The enterococci emerged as leading causes of multidrug resistant hospital acquired infection (HAI) in the 70's and 80's. They currently rank second only to the staphylococci, causing 12.1% of all HAI. Antibiotic resistant HAI add over $ 20 Billion annually in excess health care costs. Therefore $ 2.42 Billion annually, along with ~ 12,000 deaths are ascribable to HAI caused by enterococci, making it a leading public health concern. Moreover, they are now transmitting resistance to the last line drug, vancomycin, to the staphylococci. In preliminary data, we showed that the emergence of enterococci as leading hospital pathogens coincided with the outgrowth of strains in the 70's and 80's that lacked CRISPR defense against phage, plasmid and other mobile element entry into the genome. Our comparative genomics study indicated that under intense antibiotic pressure, enterococci without CRISPR were at an advantage for acquiring antibiotic resistance determinants. They became resistant to multiple antibiotics and proliferated in hospitals. Coinciding with the loss of CRISPR, phages lysogenized the hospital strains;and pathogenicity islands, transposons and other plasmids and mobile elements entered. As a result, hospital endemic enterococci have genomes over 25% larger than commensal strains, with a synergistic convergence of virulence traits and antibiotic resistances. In nature, most evidence indicates that phage pressure has selected for the occurrence and maintenance of the CRISPR defense over eons of evolution. However, the sudden and massive application of high levels of antibiotics in the last 50 years has selected for strains lacking that defense, with presumably enhanced ability to acquire new antibiotic resistances. In this exploratory R21 application, we propose to quantify the level of defense against plasmid and phage entry into Enterococcus faecalis accorded by the CRISPR locus, and to model using varying parameters, the tension between antibiotic selection and phage selection for the loss/maintenance of this locus. This will provide the preliminary data for a larger program to identify the optimum antibiotic use parameters for preserving CRISPR in the enterococcal population, thereby inhibiting transfer of antibiotic resistant elements, and preserving the shelf life of increasingly scarce, effective antibiotics.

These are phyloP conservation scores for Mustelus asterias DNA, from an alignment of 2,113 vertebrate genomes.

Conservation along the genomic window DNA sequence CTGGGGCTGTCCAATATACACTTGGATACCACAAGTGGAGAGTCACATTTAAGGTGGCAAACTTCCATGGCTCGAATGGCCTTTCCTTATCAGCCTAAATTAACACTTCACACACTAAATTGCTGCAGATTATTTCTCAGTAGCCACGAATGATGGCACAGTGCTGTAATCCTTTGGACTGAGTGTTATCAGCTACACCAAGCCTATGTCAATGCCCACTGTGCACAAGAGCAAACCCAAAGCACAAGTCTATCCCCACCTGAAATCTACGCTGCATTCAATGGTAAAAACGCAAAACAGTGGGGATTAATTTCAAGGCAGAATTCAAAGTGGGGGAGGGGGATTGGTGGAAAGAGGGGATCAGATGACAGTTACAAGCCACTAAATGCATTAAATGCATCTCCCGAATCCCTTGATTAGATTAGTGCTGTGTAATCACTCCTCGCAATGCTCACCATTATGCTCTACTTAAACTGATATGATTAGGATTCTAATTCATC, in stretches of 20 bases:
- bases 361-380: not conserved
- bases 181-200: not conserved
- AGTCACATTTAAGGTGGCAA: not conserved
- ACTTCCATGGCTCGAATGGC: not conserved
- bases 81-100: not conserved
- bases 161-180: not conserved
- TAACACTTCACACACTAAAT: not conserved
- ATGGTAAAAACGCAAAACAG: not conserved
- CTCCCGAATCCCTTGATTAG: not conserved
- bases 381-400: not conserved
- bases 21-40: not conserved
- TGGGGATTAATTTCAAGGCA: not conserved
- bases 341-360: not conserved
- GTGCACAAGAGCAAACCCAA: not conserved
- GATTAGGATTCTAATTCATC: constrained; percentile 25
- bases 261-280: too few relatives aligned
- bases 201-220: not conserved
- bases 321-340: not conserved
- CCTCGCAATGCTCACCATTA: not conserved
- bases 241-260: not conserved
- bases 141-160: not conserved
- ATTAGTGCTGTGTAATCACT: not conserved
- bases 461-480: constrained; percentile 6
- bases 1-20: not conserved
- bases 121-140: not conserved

Multidrug resistant hospital infection is a leading public health concern in the US. Commensal microbes, such as the enterococci, have emerged in the antibiotic era with multiple drug resistances and enhanced virulence. The goal of this project is to quantify and model the forces that permit and defend against the rapid spread of antibiotic resistance in these microbes, with the aim of preserving the shelf life of effective antibiotics.